Alfred Hitchcock movies are trains. They move relentlessly forward, each moment pushing the story from start to finish. Images create more images. A shot of Bruno’s tie with his name on it leads to a shot of Anne frowning, which leads a plot point down the road in which Anne confronts Guy. The world is a place in constant motion, where everything causes everything and a sense of ominous doom pervades every action. This ends up highlighting the irrational decisions people make. Bruno thinks of himself as coldly rational – or at least likes to present himself as such. He presents the murder of his father as a clear solution to an immediate problem, and his little plan of swapping murders as the most rational path to take. The story reveals that he simply enjoys murder for its own sake and getting his first taste of it has thrown him into an addiction. Meanwhile, once the plot is in motion, Guy refuses to go to the police because he’s afraid of getting fingered for the murder – and, in my read, is perhaps afraid of permanent damage to his reputation even if the case goes his way – which makes me wonder why he didn’t go to a lawyer for help, beyond that then there would be no movie. My favourite parts of Hitchcock films are the moments of uncanniness, in which we are looking at a person who holds something alien and incomprehensible within them, and to get to those points you have to use a lot of rationality.
Alfred Hitchcock movies are also trains in that he is an engineer. His works are not self-expression for him; they are, of course, driven by his choices, and he’s prone to making the same choice multiple times. As said, a fear of and contempt for police shows up in this movie, and they shoot a completely random guy that had nothing to do with anything. But his focus is on the work itself; shaping space, light, time, dialogue, and performance to turn empty space into the movie Strangers On A Train. He treats the process of creating a single movie with the same attitude that a plumber is supposed to treat a broken toilet. Something I think about a lot is that I have a friend who has gone through miscarriages, bad relationships in which his children were separated from him, the tragic loss of family members are a young age – both when he was young and when they were young – and yet nobody asks him if the truck he drove for work that day is an expression of that pain and his self-identity even though it absolutely, 100% is. Like, the way he lives now is a kind of redemptive action for things he did and saw when he was younger. Conversely, I’ve found that creating art with Hitchcock’s plumber attitude is a lot more conducive to making good art than treating it as something romantic.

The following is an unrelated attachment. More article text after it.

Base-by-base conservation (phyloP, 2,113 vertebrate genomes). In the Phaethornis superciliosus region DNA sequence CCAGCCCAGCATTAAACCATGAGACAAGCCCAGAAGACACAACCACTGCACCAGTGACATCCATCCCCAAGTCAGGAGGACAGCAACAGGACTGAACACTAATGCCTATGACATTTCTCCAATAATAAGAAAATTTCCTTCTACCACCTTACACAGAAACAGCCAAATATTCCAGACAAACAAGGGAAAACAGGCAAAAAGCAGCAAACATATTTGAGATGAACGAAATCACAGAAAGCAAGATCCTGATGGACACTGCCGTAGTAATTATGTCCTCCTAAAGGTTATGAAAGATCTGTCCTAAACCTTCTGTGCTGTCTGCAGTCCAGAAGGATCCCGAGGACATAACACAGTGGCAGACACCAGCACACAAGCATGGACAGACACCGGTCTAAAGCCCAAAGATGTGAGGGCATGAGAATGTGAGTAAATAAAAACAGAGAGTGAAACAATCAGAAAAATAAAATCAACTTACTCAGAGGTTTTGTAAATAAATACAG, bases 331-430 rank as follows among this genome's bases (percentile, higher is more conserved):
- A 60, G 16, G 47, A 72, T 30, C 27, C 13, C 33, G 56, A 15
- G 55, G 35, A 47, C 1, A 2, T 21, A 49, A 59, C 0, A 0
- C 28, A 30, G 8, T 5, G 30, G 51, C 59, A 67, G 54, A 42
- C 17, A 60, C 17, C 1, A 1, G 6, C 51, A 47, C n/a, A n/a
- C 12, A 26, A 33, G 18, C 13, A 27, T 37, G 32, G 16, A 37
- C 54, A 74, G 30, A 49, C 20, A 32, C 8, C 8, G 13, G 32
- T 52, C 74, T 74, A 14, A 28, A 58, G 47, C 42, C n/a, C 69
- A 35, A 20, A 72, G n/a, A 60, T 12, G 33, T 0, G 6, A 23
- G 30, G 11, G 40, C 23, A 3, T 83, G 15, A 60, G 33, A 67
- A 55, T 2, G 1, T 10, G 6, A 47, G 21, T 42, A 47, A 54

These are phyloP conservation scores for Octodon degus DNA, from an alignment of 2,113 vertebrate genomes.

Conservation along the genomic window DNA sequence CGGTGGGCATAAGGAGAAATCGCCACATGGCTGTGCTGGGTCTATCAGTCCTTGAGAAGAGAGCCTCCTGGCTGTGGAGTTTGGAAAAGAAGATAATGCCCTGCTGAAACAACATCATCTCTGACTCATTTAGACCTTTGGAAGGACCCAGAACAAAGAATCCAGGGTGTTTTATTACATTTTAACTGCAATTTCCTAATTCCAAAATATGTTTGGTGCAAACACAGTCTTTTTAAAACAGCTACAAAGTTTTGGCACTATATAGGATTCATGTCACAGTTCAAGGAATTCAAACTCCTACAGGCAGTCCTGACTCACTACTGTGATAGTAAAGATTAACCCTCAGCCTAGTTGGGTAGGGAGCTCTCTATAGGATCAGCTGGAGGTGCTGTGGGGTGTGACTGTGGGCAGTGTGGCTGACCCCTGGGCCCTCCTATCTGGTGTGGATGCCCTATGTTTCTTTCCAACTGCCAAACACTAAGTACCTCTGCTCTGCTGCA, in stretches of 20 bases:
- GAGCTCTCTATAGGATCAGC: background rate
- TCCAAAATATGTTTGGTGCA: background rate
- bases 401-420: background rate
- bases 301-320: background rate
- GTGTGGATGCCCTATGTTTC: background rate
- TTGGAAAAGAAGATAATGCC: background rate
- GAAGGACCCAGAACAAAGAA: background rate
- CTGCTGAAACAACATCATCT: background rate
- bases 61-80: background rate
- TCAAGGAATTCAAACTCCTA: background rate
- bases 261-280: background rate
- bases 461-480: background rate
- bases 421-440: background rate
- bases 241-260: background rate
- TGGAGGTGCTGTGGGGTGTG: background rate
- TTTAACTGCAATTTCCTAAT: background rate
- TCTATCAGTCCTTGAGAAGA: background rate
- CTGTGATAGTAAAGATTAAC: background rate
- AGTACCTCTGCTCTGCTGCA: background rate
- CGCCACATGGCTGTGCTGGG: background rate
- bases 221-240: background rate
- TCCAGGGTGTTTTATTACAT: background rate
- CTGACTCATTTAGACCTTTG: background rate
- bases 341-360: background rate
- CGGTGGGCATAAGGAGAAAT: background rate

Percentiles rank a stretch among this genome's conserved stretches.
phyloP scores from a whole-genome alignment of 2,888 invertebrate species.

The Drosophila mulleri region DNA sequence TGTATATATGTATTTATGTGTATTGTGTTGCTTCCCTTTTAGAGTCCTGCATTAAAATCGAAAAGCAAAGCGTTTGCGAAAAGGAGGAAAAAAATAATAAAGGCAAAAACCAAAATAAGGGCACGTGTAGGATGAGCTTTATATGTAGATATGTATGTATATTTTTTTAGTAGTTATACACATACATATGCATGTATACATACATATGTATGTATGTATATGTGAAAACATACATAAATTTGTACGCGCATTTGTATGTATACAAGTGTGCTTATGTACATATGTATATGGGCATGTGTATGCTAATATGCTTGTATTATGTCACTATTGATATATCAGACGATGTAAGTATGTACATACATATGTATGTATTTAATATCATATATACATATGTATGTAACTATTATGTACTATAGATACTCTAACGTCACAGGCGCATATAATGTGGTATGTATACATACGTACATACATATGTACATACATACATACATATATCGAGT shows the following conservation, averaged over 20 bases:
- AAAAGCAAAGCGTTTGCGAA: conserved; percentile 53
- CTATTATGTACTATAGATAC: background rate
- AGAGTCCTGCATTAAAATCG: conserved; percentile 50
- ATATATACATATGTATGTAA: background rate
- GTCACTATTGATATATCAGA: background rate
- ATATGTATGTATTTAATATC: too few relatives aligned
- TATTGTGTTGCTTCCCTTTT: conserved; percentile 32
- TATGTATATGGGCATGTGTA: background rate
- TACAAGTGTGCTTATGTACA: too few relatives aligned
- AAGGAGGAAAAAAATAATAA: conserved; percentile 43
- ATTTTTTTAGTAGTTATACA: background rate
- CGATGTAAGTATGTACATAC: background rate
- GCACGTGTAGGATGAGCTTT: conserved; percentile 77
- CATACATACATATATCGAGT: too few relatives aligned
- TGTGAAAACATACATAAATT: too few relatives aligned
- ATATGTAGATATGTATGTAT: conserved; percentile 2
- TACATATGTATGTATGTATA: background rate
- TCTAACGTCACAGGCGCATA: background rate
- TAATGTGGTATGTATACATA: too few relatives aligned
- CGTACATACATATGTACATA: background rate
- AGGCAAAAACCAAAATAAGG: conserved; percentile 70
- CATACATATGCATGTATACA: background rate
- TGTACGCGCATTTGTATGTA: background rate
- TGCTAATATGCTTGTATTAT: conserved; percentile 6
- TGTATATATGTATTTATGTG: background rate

It’s almost a feedback loop, isn’t it? The lack of respect for the arts from the outside – treating it as an impractical endeavour with no Usefulness – seems to reinforce that perception from artists, who treat what they do as a spiritual communion with God or the universe or whatever. But maybe it’s better off to see it the other way around – that banal every-day life is the spiritual communion and it’s art that’s the work to get us there. One thing that bothers me about art in This Day And Age is that so much of it is trying so hard to be a deeply spiritual experience and so little of it lands for me. I look back and its the mechanically written stuff that speaks to me; not always but often the artists cranking out Work than the people who were spiritual archetypes, or the spiritual archetypes did a lot of Work to get where they are. It is possible to be one of those Romantic archetypes – a Scientist, a Historical Document, a Chief Whip, a Bad Motherfucker – but you don’t really get to pick which one because they come as a side effect of action. I can see why Hitchcock wasn’t really respected as an Artist in his time and why those French dudes came to him in the Sixties. He was a singular individual and it took a lot of action to see that.